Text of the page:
Searching For Debra Winger and Finding Sandra Bullock: An Exercise in Passion
Written by Lisa Montanaro | June 15, 2014

Last week, I watched a movie that’s been on my Netflix queue for awhile called Searching for Debra Winger. It was written and directed by Rosanna Arquette. It’s a documentary that explores how female actresses over 40 years old can’t find good roles in Hollywood. It’s actually a lot deeper than that, but that’s the basic premise.

happiness_is_not_a_goalThe film is essentially a series of interviews with Hollywood actresses, old and young, and their struggles with balancing family, romance, motherhood, aging, and acting. For some of them, they admit that their passion is so deep when it comes to their art—acting—that they can’t give it up even if it means neglecting their family and personal life. Some of the actresses find it sad that they even have to make a choice like that. Others have gladly stepped away from the limelight, and are not actively working, in order to live a more balanced life, enjoy their family, their marriages, and their children.

The actresses ask the question “What is my passion?” over and over. For many of them, their passion was clearly the work—the art, the acting, the film. For some of them, their passion was more about the research and the experience. Art as a way to explore life, if you will.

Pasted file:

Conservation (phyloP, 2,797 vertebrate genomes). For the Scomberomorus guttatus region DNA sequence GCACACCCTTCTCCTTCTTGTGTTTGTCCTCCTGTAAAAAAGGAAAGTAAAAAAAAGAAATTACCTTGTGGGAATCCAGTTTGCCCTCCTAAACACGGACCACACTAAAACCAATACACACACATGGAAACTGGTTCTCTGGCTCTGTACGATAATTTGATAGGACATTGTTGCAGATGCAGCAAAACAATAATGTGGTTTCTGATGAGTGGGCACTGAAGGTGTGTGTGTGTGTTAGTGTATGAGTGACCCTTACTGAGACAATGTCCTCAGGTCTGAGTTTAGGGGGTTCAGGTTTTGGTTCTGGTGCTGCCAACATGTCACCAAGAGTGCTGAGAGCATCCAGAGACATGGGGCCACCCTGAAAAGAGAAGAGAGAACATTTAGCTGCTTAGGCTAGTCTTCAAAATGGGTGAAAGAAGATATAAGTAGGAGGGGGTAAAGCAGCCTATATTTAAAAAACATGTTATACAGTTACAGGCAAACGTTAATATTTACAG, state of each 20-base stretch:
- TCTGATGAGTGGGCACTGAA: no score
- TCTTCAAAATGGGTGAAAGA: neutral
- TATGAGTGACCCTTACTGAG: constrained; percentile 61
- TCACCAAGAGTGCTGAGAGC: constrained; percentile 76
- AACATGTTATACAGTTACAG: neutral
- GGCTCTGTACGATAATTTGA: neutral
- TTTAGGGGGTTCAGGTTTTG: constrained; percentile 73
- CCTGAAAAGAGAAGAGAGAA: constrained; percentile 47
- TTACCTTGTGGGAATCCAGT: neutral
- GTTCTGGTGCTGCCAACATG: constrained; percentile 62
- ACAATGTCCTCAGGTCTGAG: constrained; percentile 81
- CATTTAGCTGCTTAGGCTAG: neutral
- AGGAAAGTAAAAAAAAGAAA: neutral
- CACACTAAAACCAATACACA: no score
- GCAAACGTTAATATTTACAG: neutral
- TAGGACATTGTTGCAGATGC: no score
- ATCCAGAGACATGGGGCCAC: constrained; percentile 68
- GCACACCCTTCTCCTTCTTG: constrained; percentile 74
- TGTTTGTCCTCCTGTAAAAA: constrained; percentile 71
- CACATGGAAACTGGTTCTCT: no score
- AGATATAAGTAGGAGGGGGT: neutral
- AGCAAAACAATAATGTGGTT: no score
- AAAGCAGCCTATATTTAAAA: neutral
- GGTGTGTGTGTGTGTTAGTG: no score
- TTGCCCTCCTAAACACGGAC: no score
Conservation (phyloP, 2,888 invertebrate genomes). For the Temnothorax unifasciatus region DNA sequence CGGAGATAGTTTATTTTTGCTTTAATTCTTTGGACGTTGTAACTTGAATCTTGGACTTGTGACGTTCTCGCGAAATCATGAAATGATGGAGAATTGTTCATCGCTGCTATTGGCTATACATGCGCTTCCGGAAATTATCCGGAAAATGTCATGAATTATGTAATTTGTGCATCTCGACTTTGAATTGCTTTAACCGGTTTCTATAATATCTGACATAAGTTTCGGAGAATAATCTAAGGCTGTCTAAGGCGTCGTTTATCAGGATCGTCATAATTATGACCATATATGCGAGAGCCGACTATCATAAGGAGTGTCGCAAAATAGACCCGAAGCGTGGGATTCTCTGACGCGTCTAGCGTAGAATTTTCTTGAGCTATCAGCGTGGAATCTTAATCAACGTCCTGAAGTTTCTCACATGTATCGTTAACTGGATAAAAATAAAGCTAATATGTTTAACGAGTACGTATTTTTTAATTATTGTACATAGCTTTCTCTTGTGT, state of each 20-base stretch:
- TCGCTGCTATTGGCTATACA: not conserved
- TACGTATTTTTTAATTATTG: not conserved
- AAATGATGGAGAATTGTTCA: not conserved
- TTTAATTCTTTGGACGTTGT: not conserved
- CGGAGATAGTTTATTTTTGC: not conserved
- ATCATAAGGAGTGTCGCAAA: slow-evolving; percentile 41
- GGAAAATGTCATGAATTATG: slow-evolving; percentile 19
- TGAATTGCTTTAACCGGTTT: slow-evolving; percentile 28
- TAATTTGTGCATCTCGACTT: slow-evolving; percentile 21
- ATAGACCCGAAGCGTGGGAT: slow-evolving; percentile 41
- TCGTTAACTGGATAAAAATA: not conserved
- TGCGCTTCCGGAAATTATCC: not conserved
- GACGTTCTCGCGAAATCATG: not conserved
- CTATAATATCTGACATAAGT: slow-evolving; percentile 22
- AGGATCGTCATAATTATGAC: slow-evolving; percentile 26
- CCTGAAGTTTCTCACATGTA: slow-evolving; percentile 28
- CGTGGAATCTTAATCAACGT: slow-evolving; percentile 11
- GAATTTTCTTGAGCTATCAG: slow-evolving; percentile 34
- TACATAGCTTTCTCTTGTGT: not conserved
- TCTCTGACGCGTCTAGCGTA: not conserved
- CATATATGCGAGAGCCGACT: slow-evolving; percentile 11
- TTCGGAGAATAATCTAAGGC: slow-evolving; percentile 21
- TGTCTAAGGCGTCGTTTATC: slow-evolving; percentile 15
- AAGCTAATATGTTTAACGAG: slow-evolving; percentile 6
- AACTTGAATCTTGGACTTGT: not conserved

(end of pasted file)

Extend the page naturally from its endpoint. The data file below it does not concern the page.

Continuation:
About three quarters of the way into the movie, we finally are face-to-face with the elusive Debra Winger. I was a huge fan of her work when I was younger. She appeared in so many fabulous movies, such as Urban Cowboy, An Officer and a Gentleman, Terms of Endearment. She graced the screen with her authenticity, spunk and sassiness, youthfulness, promise, and that cool raspy voice. What I didn’t know with that she was struggling behind the scenes. Apparently she loved the research phase, but often didn’t love the actual filming. Part of that was because she refused to fit into the mold of the Hollywood actress that the producers wanted her to fit into. She was often asked to take water retention pills, lose weight, and overall look more the Hollywood starlet. Apparently she was considered quite the little rebel refusing to oblige and getting a reputation for being difficult. I think I now love her even more!

Do-what-you-loveMs. Winger made a decision to leave Hollywood and is now in her 40s. When Rosanna Arquette interviewed her, she asked Debra “What are you passionate about now?” Debra just looked around, raised her hands and said “This. Life. Everything. Anything.” I love that response. She went on to say that she enjoys every day, even the mundane tasks of domestic life. She enjoys her children. She enjoys studying people, having experiences, listening to the train go by, sitting in her garden, loving, etc.